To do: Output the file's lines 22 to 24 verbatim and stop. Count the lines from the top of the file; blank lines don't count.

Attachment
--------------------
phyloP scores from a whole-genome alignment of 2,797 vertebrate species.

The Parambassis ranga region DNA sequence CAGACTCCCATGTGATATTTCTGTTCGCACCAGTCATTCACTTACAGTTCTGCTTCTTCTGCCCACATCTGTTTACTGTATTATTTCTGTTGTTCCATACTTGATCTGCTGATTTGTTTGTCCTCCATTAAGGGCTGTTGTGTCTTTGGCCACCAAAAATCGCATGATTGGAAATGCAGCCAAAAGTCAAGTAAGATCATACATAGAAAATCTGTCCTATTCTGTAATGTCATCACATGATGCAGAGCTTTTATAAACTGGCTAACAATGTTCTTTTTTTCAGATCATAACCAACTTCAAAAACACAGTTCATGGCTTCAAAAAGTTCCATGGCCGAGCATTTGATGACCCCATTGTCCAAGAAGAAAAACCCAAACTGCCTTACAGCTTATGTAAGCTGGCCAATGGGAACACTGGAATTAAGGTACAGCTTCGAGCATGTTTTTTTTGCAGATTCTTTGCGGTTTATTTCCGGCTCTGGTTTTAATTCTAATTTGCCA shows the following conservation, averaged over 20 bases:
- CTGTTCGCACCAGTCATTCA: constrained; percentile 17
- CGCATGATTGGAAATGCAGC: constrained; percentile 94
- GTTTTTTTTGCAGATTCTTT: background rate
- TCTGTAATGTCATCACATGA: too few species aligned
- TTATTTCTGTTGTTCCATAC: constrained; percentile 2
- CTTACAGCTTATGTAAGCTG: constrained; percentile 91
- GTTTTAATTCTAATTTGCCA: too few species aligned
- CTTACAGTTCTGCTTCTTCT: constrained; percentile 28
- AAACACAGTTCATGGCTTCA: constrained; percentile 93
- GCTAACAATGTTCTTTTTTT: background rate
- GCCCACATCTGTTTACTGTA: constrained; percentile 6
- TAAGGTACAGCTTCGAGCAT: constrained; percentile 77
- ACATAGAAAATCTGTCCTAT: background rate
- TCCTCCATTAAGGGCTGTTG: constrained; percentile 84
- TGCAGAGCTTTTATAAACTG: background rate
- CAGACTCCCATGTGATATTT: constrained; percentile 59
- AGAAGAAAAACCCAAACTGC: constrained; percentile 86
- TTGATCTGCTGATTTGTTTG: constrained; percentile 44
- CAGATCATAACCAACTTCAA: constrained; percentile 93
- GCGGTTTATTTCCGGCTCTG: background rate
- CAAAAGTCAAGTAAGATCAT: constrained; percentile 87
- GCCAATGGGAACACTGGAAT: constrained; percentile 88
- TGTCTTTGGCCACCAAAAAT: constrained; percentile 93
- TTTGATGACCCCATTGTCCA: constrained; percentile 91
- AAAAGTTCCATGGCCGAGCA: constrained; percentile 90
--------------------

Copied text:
- GCGGTTTATTTCCGGCTCTG: background rate
- CAAAAGTCAAGTAAGATCAT: constrained; percentile 87
- GCCAATGGGAACACTGGAAT: constrained; percentile 88